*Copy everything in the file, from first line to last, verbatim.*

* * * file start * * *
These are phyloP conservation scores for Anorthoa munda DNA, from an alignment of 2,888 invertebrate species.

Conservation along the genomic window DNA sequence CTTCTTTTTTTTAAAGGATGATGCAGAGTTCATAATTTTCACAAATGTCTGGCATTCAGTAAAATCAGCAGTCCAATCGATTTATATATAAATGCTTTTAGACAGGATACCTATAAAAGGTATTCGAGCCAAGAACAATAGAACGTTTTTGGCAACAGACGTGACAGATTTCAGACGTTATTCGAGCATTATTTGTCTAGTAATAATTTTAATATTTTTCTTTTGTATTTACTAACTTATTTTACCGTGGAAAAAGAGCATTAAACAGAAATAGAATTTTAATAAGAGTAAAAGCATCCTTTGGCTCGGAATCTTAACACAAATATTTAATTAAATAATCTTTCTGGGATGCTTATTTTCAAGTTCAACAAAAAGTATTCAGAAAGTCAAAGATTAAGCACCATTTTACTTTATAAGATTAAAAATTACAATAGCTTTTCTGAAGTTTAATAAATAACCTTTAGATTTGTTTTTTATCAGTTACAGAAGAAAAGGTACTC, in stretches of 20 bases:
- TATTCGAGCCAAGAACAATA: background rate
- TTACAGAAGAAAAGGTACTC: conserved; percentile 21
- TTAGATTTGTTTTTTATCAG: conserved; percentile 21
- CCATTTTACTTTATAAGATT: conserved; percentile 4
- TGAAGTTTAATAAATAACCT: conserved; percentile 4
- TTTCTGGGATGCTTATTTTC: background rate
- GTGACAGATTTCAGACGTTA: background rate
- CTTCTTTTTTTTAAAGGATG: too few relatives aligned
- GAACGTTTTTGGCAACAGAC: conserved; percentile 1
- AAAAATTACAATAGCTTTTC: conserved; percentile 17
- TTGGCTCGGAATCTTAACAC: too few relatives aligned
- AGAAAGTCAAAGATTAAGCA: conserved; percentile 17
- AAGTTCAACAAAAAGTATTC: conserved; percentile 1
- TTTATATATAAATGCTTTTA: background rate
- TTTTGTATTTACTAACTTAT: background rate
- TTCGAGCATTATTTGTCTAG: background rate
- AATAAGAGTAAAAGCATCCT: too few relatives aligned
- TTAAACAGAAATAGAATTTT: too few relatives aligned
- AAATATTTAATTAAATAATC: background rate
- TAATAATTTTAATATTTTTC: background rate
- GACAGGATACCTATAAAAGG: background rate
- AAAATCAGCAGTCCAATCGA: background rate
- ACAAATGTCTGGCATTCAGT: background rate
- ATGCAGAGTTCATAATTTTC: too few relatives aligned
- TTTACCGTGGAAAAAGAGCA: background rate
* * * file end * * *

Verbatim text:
These are phyloP conservation scores for Anorthoa munda DNA, from an alignment of 2,888 invertebrate species.

Conservation along the genomic window DNA sequence CTTCTTTTTTTTAAAGGATGATGCAGAGTTCATAATTTTCACAAATGTCTGGCATTCAGTAAAATCAGCAGTCCAATCGATTTATATATAAATGCTTTTAGACAGGATACCTATAAAAGGTATTCGAGCCAAGAACAATAGAACGTTTTTGGCAACAGACGTGACAGATTTCAGACGTTATTCGAGCATTATTTGTCTAGTAATAATTTTAATATTTTTCTTTTGTATTTACTAACTTATTTTACCGTGGAAAAAGAGCATTAAACAGAAATAGAATTTTAATAAGAGTAAAAGCATCCTTTGGCTCGGAATCTTAACACAAATATTTAATTAAATAATCTTTCTGGGATGCTTATTTTCAAGTTCAACAAAAAGTATTCAGAAAGTCAAAGATTAAGCACCATTTTACTTTATAAGATTAAAAATTACAATAGCTTTTCTGAAGTTTAATAAATAACCTTTAGATTTGTTTTTTATCAGTTACAGAAGAAAAGGTACTC, in stretches of 20 bases:
- TATTCGAGCCAAGAACAATA: background rate
- TTACAGAAGAAAAGGTACTC: conserved; percentile 21
- TTAGATTTGTTTTTTATCAG: conserved; percentile 21
- CCATTTTACTTTATAAGATT: conserved; percentile 4
- TGAAGTTTAATAAATAACCT: conserved; percentile 4
- TTTCTGGGATGCTTATTTTC: background rate
- GTGACAGATTTCAGACGTTA: background rate
- CTTCTTTTTTTTAAAGGATG: too few relatives aligned
- GAACGTTTTTGGCAACAGAC: conserved; percentile 1
- AAAAATTACAATAGCTTTTC: conserved; percentile 17
- TTGGCTCGGAATCTTAACAC: too few relatives aligned
- AGAAAGTCAAAGATTAAGCA: conserved; percentile 17
- AAGTTCAACAAAAAGTATTC: conserved; percentile 1
- TTTATATATAAATGCTTTTA: background rate
- TTTTGTATTTACTAACTTAT: background rate
- TTCGAGCATTATTTGTCTAG: background rate
- AATAAGAGTAAAAGCATCCT: too few relatives aligned
- TTAAACAGAAATAGAATTTT: too few relatives aligned
- AAATATTTAATTAAATAATC: background rate
- TAATAATTTTAATATTTTTC: background rate
- GACAGGATACCTATAAAAGG: background rate
- AAAATCAGCAGTCCAATCGA: background rate
- ACAAATGTCTGGCATTCAGT: background rate
- ATGCAGAGTTCATAATTTTC: too few relatives aligned
- TTTACCGTGGAAAAAGAGCA: background rate